Tomorrows healthcare innovations will come from the changes being made today in healthcare management. Three things drive healthcare today and will ultimately be the predictors of the future.
- Data, data, data – data interoperability, data integration, data exchange, data access (providers, payers and patients),and data analysis characterize todays need and tomorrows answers. Cost containment, matching staff with patient acuity levels, defining value based on outcomes and continuous evaluation for quality indicators will become even more critical in the months and years to come. Data is driving everything these days and analysis of data is revealing some surprising facts…..like the emerging popularity of medical tourism among very large employers. The University of Maryland recently published in an ad (yes, that’s right, an ad) for kidney transplants that there is a 32% decreased wait time there for a new kidney than at most facilities that do kidney transplants.
- Diverse payment models – payment models for providers have always been the source of innovation and change in the management of the industry of healthcare. Payment for longer hospital stays resulted in longer hospital stays just like payment for shorter stays resulted in shorter stays. From employed physicians to independent physicians following the “eat what you treat” rule, it has become obvious that the entrepreneur physician may be on his way out. Observation stays and the two midnight rule, bundled payments (single payment to facility and provider) payment incentives based on outcome of chronic illness all contribute to new model options.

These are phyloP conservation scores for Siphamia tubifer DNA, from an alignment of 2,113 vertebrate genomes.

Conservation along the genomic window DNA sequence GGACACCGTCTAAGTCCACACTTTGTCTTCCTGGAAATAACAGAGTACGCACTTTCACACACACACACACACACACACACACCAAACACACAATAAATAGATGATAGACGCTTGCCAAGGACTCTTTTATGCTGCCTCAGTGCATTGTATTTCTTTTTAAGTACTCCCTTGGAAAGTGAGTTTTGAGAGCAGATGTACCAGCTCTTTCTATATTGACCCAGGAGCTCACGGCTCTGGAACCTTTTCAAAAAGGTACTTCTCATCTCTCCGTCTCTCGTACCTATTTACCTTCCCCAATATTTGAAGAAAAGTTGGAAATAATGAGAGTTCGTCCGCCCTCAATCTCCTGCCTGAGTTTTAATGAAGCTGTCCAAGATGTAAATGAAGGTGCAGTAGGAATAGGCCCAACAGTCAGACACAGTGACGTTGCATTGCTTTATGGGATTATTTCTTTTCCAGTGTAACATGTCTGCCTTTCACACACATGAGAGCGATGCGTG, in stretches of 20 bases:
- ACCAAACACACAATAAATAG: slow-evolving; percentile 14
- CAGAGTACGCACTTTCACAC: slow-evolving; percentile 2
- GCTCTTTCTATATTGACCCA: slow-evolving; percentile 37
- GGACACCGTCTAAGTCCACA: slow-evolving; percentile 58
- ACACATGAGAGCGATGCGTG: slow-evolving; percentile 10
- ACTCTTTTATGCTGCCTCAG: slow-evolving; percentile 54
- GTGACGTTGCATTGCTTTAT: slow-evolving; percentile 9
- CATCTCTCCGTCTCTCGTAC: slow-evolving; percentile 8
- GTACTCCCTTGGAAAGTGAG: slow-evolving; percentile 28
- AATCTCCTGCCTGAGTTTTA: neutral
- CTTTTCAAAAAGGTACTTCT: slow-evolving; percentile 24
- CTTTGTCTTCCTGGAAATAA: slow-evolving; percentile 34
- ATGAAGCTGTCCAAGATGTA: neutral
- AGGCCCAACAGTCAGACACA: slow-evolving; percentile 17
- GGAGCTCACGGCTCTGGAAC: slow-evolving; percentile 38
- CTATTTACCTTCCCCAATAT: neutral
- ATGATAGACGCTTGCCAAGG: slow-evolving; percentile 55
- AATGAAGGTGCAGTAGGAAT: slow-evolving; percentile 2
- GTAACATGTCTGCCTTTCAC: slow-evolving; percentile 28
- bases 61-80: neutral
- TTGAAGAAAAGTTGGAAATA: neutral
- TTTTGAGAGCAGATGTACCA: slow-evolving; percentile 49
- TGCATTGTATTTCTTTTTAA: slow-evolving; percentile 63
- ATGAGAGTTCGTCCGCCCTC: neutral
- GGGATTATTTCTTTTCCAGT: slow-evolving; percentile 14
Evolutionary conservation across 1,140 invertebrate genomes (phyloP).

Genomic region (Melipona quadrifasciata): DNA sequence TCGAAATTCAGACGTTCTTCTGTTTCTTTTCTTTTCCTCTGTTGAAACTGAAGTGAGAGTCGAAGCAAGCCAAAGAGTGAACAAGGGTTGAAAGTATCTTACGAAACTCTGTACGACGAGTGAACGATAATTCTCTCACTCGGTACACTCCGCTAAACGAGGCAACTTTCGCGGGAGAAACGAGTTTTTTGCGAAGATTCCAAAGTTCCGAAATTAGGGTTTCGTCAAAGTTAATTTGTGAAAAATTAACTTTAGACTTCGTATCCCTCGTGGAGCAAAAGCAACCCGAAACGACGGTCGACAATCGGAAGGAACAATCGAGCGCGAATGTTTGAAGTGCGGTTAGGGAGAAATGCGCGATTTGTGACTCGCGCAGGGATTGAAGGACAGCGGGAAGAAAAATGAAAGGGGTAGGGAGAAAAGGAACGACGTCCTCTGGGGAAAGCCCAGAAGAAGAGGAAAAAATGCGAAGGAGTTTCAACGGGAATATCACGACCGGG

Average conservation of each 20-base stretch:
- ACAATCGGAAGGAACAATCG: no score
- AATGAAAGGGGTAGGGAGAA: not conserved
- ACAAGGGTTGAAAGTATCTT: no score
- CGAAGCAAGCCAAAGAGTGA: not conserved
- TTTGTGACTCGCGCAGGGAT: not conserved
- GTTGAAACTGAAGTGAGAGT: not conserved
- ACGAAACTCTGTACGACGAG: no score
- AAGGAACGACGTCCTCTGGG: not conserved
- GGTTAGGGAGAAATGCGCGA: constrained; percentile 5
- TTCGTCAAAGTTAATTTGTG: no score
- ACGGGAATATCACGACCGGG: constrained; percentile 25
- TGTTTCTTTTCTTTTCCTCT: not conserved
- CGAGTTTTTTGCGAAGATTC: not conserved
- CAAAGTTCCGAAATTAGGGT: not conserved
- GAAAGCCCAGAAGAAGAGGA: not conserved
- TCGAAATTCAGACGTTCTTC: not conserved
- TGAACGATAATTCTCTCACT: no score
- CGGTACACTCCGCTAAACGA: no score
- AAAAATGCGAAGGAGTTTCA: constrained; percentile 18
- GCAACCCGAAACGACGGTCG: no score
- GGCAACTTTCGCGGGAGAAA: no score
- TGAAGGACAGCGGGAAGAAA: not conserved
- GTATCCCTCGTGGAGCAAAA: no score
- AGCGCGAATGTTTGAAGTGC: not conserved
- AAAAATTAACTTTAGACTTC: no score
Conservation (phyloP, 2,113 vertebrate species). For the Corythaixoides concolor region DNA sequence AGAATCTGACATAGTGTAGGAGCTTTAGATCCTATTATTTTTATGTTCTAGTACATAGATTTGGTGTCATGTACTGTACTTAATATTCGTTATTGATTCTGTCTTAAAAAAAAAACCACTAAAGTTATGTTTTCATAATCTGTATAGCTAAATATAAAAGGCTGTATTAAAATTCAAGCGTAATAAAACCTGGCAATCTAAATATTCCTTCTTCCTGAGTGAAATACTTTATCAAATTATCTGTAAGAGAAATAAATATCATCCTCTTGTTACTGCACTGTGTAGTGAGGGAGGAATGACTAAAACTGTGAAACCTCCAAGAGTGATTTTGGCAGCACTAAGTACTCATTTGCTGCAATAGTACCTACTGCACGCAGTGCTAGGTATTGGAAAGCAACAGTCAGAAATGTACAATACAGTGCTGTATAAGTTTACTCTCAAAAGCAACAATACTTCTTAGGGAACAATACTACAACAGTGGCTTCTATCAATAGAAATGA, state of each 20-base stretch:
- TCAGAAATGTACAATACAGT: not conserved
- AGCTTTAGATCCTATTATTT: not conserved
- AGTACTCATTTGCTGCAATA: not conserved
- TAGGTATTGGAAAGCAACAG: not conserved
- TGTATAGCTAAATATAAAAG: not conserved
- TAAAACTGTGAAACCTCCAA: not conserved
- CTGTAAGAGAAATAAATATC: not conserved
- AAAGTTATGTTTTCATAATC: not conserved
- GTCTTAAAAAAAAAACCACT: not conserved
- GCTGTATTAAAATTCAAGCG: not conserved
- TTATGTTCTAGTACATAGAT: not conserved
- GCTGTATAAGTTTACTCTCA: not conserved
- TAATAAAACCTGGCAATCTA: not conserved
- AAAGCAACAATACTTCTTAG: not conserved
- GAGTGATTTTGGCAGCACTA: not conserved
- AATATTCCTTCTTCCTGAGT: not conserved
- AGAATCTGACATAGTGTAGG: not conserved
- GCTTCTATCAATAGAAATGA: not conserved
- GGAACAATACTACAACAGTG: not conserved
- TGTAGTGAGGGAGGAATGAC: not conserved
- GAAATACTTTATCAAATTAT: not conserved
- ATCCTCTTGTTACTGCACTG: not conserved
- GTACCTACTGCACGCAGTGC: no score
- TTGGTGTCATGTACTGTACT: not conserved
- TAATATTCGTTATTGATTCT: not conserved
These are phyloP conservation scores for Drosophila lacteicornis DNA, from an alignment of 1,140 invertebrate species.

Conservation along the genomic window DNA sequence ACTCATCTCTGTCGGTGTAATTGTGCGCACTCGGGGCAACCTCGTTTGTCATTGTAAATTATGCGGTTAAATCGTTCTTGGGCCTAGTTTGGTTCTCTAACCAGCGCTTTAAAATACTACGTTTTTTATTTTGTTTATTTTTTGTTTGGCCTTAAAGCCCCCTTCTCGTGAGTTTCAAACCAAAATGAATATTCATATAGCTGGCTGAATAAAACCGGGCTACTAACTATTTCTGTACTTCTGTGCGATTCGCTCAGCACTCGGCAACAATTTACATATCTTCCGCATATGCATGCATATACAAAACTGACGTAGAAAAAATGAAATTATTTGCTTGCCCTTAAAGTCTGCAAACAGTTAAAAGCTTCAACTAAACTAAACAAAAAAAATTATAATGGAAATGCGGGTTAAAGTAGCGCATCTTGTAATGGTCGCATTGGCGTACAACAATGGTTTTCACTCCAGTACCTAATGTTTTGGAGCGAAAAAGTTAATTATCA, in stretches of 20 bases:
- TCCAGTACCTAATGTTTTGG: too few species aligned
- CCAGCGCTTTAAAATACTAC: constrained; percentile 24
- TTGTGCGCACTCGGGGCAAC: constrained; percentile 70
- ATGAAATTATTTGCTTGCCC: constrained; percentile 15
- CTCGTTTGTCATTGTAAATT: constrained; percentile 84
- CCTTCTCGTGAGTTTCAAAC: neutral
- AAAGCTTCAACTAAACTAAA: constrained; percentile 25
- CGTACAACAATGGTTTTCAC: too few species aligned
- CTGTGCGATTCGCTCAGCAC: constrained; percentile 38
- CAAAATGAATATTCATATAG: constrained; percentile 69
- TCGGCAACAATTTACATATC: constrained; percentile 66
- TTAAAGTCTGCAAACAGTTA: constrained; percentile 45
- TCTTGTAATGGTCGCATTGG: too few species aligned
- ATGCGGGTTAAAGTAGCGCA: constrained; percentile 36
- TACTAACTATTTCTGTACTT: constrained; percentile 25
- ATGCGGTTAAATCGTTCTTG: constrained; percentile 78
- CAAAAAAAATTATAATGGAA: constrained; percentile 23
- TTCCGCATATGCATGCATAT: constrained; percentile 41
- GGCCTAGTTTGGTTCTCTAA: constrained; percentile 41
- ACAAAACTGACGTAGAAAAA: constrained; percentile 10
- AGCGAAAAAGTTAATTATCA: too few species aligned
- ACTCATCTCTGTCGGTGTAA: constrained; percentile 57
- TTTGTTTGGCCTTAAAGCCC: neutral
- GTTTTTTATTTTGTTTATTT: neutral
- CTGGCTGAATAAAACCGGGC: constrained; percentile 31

- The Doctor shortage – and the variety of solutions used to close the gap between the number of patients needing healthcare and the role digitization will play in delivering that care. Are robots destined to be a future caregiver? Don’t laugh…..robotics are already in laboratories and surgical suits, radiology departments and home care delivery. Allied providers (nurse practitioners) are already playing a greater role in healthcare and expected legislation will increase the scope and role of these providers. In fact, family practice physicians may ultimately be replaced by nurse practitioners who will see patients to assess and treat minor illnesses and pass along more complex cases to specialists. In Europe, where the emphasis has been on cost containment for years, the opposite has happened. FP roles have expanded as more and more emphasis and payments go to family practice providers who treat everything from depression to diabetes to infection control. While the FP training and recruiting of providers to support this model has grown in Europe….the payment models for FP providers has discouraged the growth instead of incentive-izing the growth in the US.
There is no end to challenges facing today’s healthcare management leaders. The good news is there has never been a shortage of strategic thinkers and planners ready to pick up the gauntlet and rise to these challenges.